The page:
The lifecycle of education

September 27, 2013

Health care education is our business and our passion, and we know it doesn't begin and end in the classroom. It starts years before students step foot on our campuses and continues throughout health professionals' careers. This week, I want to spotlight some of our colleagues who help make up our life cycle of education.

In the next two weeks, our Rural Health Education and Services hosts its signature event, the annual Kansas Career Opportunities Fair, set for Oct. 3 on the Wichita campus and Oct. 10 in the Hixson Auditorium on the Kansas City campus. Medical residents, health care job seekers and students will have the opportunity to network with 22 health care employers from across Kansas. One of Rural Health Education and Services' missions is to educate students, graduates and residents on health career options in rural and underserved areas of Kansas.

Headquartered on the Wichita campus, the office runs several programs, including the Kansas Recruitment and Retention Center, a statewide program specializing in Kansas health care workforce development, retention and strategic planning. The center serves 90 rural Kansas health care organizations and has placed 158 health professionals in Kansas since 2004. Rural Health Education and Services also runs the Kansas Locum Tenens and Kansas Medical Resource programs, which allow Kansas physicians much-needed time off while keeping clinics open for patients. Last year, temporary physicians covered 243 shifts. The office also administers the Kansas Bridging Plan, a loan-forgiveness plan offered to primary care medical residents who agree to practice in rural Kansas.

While our Rural Health Education and Services does a fantastic job of placing and assisting health care providers in Kansas, our Area Health Education Center (AHEC) works to interest young Kansans in health care careers long before they enter college. One example of their great work is the AHEC's Mini Medical School, a high school program that exposes students to the health care field. Mini Medical School is a kit of modules and resources that give teachers everything they need to run the program - for free. Focusing on several health topics, including orthopedics and sports medicine, brain function, and influenza, the modules are all created by Seth Nutt and Michael Pommier in the AHEC's office in Pittsburg, Kan. With the help of Masters in Public Health students Olga Shakhnovich and Daniel Nwachokor, Seth and Michael just completed work on two new modules: disaster response and tobacco cessation, which includes a video featuring Won Choi, a professor of preventive medicine and public health. The kit, currently used in 17 Kansas high schools, is one of several AHEC programs designed to encourage students to consider health care careers.

AHEC doesn't just focus on high school students, however. With offices in various parts of the state, it is also one of several collaborators with our continuing medical education program, which has recently been renamed Continuing Education and Professional Development (CE/PD) to more accurately reflect the range of its services. Dale Grube, Associate Dean of KU Continuing Education and director of Continuing Medical Education, says CE/PD is about "designing and delivering education that makes a positive difference in practice and patient outcomes."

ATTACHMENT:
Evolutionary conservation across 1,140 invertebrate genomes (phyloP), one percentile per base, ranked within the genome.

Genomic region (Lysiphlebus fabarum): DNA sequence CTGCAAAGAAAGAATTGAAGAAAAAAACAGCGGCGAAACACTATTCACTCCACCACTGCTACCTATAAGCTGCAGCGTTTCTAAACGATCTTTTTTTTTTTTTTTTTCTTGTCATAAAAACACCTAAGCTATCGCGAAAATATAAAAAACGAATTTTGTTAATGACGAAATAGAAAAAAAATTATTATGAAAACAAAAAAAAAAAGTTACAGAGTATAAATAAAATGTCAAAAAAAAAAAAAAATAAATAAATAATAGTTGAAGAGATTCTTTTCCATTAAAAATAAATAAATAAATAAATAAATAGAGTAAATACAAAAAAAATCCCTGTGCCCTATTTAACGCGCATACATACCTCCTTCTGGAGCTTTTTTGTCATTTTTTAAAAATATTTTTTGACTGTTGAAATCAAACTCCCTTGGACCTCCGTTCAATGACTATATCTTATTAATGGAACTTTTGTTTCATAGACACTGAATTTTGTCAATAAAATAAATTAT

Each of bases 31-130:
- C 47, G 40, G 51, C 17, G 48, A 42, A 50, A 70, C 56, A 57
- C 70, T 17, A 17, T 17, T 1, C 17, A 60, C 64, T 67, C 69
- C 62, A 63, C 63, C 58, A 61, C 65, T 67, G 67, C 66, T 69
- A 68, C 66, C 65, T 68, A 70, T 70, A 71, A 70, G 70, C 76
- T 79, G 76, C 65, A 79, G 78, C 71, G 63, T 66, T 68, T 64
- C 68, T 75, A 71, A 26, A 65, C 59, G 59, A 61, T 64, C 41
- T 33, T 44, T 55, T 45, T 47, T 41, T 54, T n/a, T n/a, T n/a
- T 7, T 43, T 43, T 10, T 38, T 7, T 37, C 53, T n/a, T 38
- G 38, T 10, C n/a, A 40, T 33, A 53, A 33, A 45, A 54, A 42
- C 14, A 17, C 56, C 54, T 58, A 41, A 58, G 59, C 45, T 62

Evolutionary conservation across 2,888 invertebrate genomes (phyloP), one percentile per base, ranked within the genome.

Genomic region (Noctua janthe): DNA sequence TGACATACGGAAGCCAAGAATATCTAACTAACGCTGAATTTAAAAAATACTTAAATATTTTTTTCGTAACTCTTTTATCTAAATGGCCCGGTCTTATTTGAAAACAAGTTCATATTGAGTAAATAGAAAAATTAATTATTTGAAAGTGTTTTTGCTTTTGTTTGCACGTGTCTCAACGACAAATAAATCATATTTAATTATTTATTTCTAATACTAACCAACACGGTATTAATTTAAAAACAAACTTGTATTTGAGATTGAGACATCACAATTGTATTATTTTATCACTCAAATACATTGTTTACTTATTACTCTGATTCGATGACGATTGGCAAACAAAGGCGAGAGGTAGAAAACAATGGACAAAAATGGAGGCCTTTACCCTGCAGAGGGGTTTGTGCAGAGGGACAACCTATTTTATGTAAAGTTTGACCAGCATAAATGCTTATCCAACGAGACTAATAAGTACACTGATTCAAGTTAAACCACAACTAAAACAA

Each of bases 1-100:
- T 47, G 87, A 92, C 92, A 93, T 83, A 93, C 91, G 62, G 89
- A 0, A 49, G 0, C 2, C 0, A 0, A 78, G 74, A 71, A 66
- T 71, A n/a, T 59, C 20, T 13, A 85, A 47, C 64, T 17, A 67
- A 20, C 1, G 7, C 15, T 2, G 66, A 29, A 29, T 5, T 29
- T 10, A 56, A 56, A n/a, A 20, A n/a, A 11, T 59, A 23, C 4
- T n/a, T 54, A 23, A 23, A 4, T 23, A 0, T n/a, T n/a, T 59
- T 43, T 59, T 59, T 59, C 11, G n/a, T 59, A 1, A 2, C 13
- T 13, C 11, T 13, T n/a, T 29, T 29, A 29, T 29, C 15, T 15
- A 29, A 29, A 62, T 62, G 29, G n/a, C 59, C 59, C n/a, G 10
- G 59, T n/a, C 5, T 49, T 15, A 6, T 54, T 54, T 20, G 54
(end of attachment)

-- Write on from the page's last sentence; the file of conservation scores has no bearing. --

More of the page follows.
Our CE/PD program focuses on the whole health care team. Sue Pingleton, Associate Dean of CE/PD at KUMC, and her colleagues have been working to enhance, grow and support interprofessional education through collaborations with partners such as The University of Kansas Hospital, various Kansas health agencies and the School of Nursing continuing education program. A multi-disciplinary approach to education not only reflects the health care workforce, it can ensure programming remains relevant and directly related to the top practice concerns of health care providers.

In fact, CE/PD is currently developing a statewide, multi-agency, multi-year program focusing on chronic pain management and preventing patient substance abuse. Creating quality improvement programming and developing online learning tools are also in the works.

I also want to mention the significant changes in how CE/PD is funded. Today, 80 percent of the program's funding comes from participant fees because, like several other medical schools nationwide, KU Medical Center is relying less on industry funding for our programs. Funding from pharmaceutical and device companies threatens the integrity of continuing medical education, and it is vital for us to dispel any risks or appearances of conflict of interest.

The funding, programming and name changes are all part of CE/PD's demonstrated commitment to improving educational and professional development opportunities for health care professionals. With such a strong commitment to education that makes a difference, it's no surprise that our program stands out as one of the best in the nation. In 2012, the Accreditation Council for Continuing Medical Education gave our CE/PD program a rare, six-year accreditation renewal with commendation. This mark of excellence is the highest level such a program can receive - only 21 percent of programs nationwide achieve this commendation.

Like these great programs, we are all part of KU Medical Center's life cycle of education, and I truly appreciate everyone's passion for and dedication to educating future health care leaders and improving health care for all.

Last modified: Sep 27, 2013